The first Rotorua mud festival will be held in December next year.
Details of the new festival, based on the world famous Boryeong Mud Festival in South Korea, were revealed yesterday at a ceremony held at the Rotorua Lakes Council.
At the same time, the Ministry of Business, Innovation and Employment announced $1.5 million would be invested in the new festival through its Major Events Development Fund.
According to the ministry's major events manager Devorah Blumberg the event would serve as a launch pad for international promotion and the funding would cover the first five years of the event.
"Inviting the world to immerse themselves in geothermal mud is a unique opportunity to showcase Rotorua's distinctive volcanic and geothermal environment to an international audience," she said.
"Over time, the event is forecast to attract a significant number of domestic and international attendees, which will generate strong economic returns for both Rotorua and New Zealand."
• Govt invests $1.5m in Rotorua mud festival
The Boryeong Mud Festival is in its 19th year and features large city-wide parades, giant inflatable playgrounds - covered with mud, concerts, mud for skincare and health promotions, and has added a cultural exchange with Spain's La Tomatina (tomato) Festival.
An international partnership was signed yesterday by Rotorua mayor Steve Chadwick and the mayor of Boryeong City Kim Dong-Il, along with International Festival and Events Association president, Professor Gang Hoan Jeong, at the ceremony that featured a pohiri by members of Ngati Rangiwewehi.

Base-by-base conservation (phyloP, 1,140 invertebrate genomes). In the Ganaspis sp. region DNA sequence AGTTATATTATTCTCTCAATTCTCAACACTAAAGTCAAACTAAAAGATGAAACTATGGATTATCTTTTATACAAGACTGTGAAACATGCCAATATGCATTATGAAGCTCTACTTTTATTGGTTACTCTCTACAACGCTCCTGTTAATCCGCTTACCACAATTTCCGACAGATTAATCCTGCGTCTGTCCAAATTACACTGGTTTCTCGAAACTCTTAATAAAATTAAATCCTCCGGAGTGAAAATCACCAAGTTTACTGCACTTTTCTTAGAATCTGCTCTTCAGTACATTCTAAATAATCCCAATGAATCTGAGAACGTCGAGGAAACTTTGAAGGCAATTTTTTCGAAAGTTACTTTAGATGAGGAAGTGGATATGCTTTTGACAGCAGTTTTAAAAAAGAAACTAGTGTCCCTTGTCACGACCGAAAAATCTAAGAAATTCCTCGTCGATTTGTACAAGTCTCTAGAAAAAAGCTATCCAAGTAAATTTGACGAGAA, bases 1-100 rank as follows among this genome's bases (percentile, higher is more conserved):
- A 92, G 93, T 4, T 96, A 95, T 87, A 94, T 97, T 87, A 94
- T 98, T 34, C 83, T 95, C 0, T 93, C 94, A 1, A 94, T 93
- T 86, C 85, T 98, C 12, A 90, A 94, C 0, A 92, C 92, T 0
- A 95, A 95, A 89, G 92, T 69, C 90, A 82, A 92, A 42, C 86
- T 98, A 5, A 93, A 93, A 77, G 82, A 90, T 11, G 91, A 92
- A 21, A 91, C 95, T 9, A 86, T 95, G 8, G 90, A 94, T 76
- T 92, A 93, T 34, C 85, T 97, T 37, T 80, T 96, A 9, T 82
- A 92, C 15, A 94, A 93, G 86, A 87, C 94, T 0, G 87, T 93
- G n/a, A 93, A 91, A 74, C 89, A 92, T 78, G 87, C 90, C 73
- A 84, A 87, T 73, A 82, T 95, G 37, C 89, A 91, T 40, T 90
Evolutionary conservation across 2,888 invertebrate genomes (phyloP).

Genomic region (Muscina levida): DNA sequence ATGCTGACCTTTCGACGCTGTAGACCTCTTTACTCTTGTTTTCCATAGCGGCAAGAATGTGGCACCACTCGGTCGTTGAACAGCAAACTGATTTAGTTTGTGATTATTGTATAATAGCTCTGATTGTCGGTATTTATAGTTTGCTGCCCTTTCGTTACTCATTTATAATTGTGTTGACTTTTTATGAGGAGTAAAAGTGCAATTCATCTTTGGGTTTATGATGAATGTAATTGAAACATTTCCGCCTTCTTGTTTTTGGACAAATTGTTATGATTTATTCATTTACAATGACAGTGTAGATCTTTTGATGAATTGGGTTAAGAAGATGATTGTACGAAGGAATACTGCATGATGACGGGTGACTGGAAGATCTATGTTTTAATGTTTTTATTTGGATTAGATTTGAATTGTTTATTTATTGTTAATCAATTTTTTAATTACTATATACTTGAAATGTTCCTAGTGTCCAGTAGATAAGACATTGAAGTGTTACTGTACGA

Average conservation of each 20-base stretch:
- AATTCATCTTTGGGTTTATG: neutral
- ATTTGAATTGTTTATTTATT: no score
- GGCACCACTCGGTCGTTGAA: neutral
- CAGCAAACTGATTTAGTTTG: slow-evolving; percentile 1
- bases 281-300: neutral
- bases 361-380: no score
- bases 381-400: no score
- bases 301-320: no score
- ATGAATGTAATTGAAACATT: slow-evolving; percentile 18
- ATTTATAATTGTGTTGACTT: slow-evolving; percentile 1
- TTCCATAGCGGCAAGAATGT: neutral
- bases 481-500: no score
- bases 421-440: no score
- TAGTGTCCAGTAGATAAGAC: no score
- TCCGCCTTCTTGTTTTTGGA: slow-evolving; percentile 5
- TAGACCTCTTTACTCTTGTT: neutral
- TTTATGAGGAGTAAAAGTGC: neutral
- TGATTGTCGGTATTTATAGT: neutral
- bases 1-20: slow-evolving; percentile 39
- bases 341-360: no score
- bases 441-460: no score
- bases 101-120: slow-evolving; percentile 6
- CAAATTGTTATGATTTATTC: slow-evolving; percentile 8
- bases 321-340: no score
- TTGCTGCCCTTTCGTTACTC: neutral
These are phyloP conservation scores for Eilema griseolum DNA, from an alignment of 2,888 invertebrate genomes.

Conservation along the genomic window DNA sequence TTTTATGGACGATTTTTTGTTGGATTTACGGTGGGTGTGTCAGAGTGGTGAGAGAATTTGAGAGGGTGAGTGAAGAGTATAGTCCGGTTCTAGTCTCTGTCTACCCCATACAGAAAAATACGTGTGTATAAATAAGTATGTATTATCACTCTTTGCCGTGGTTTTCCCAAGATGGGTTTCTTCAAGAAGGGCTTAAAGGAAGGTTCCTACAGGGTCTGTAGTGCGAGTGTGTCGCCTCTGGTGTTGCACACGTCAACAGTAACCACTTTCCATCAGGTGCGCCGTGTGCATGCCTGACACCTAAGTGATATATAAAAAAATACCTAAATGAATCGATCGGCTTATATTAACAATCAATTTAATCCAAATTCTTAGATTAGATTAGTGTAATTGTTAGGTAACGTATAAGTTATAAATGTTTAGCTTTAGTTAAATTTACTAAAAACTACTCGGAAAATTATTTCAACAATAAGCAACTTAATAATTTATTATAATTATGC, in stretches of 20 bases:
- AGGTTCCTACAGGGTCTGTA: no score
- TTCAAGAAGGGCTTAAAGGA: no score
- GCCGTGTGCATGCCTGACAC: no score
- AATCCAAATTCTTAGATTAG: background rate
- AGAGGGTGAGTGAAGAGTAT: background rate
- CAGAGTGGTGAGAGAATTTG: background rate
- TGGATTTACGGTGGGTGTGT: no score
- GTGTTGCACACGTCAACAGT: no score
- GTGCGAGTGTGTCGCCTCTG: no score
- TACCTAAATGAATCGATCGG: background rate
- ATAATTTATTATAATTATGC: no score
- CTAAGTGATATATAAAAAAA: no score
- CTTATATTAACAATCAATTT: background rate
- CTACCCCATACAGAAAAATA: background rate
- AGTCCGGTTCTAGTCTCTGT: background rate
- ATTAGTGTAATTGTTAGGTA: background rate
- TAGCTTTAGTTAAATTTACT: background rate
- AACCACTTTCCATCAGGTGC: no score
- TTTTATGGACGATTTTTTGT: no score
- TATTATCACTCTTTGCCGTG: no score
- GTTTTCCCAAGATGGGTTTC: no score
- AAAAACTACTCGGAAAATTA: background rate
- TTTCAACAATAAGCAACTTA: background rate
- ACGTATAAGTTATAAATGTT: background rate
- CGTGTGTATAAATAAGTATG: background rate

Both mayors were excited about the future of the event saying it would also grow a strong relationship.
Rotorua's festival will happen at the Energy Events Centre between December 1 and 3 and will include a mud-arena, spa and wellness experiences, as well as education and historical story-telling.
Council chief executive Geoff Williams said it was too early to say how much the event would cost.
"Council is taking an underwriting position but it's too early to commit to an amount. Our expectation is the event would be sustainable and cost neutral."
The council's major events co-ordinator Jason Cameron said Rotorua's mud would come from a quarry, rather than from any protected geothermal features.
"The mud is not cosmetic grade clay but suitable as a thermal clay (dried mud) which in the Rotorua region is usually formed from volcanic ash or the local volcanic bed rock.
"The event requirements in the first year will be around 10 tonnes."
The mud would be thermally dried to kill any bacteria before being sifted into a fine powder that would eventually be mixed with thermally heated water.
"The car park will be the venue for the Mud Arena which will be split into both a family friendly area and an all ages area. Inside the Events Centre, the event will have the Spectator Alley, along with some of the quieter components of the event."
Rotorua mud festival:
• December 1 to 3, 2017
• It will be held outside the Energy Events Centre
• The Government has approved $1.5 million funding
• Total cost yet to be determined
• 10 tonnes of mud in first year
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